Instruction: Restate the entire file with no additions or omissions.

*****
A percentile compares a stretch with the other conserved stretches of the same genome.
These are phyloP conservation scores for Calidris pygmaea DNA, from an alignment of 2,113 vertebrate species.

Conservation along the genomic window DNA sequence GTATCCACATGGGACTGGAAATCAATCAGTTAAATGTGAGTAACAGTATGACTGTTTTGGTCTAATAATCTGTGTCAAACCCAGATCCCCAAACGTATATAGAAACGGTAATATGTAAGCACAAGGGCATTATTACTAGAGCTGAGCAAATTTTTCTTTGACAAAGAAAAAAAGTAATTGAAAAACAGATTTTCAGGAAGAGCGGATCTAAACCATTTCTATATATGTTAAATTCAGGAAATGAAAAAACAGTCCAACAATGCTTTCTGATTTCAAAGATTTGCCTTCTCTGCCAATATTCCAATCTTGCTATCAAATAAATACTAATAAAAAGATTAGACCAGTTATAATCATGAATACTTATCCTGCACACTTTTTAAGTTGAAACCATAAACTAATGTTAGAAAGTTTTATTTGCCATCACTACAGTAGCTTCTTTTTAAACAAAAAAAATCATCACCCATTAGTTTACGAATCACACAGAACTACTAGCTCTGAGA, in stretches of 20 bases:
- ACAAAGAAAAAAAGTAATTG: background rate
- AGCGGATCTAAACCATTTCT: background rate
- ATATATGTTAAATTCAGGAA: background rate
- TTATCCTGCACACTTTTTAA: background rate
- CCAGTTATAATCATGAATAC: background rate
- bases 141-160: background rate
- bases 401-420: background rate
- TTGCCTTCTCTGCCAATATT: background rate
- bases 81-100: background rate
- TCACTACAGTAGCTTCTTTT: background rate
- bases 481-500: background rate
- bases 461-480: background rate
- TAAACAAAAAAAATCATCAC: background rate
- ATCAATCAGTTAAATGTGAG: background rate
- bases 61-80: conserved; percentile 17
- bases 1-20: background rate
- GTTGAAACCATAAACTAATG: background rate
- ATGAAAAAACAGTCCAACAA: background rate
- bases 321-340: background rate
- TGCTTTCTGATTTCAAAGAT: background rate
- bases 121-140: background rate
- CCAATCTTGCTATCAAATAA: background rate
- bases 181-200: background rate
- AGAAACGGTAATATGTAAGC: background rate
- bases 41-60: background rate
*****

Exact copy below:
A percentile compares a stretch with the other conserved stretches of the same genome.
These are phyloP conservation scores for Calidris pygmaea DNA, from an alignment of 2,113 vertebrate species.

Conservation along the genomic window DNA sequence GTATCCACATGGGACTGGAAATCAATCAGTTAAATGTGAGTAACAGTATGACTGTTTTGGTCTAATAATCTGTGTCAAACCCAGATCCCCAAACGTATATAGAAACGGTAATATGTAAGCACAAGGGCATTATTACTAGAGCTGAGCAAATTTTTCTTTGACAAAGAAAAAAAGTAATTGAAAAACAGATTTTCAGGAAGAGCGGATCTAAACCATTTCTATATATGTTAAATTCAGGAAATGAAAAAACAGTCCAACAATGCTTTCTGATTTCAAAGATTTGCCTTCTCTGCCAATATTCCAATCTTGCTATCAAATAAATACTAATAAAAAGATTAGACCAGTTATAATCATGAATACTTATCCTGCACACTTTTTAAGTTGAAACCATAAACTAATGTTAGAAAGTTTTATTTGCCATCACTACAGTAGCTTCTTTTTAAACAAAAAAAATCATCACCCATTAGTTTACGAATCACACAGAACTACTAGCTCTGAGA, in stretches of 20 bases:
- ACAAAGAAAAAAAGTAATTG: background rate
- AGCGGATCTAAACCATTTCT: background rate
- ATATATGTTAAATTCAGGAA: background rate
- TTATCCTGCACACTTTTTAA: background rate
- CCAGTTATAATCATGAATAC: background rate
- bases 141-160: background rate
- bases 401-420: background rate
- TTGCCTTCTCTGCCAATATT: background rate
- bases 81-100: background rate
- TCACTACAGTAGCTTCTTTT: background rate
- bases 481-500: background rate
- bases 461-480: background rate
- TAAACAAAAAAAATCATCAC: background rate
- ATCAATCAGTTAAATGTGAG: background rate
- bases 61-80: conserved; percentile 17
- bases 1-20: background rate
- GTTGAAACCATAAACTAATG: background rate
- ATGAAAAAACAGTCCAACAA: background rate
- bases 321-340: background rate
- TGCTTTCTGATTTCAAAGAT: background rate
- bases 121-140: background rate
- CCAATCTTGCTATCAAATAA: background rate
- bases 181-200: background rate
- AGAAACGGTAATATGTAAGC: background rate
- bases 41-60: background rate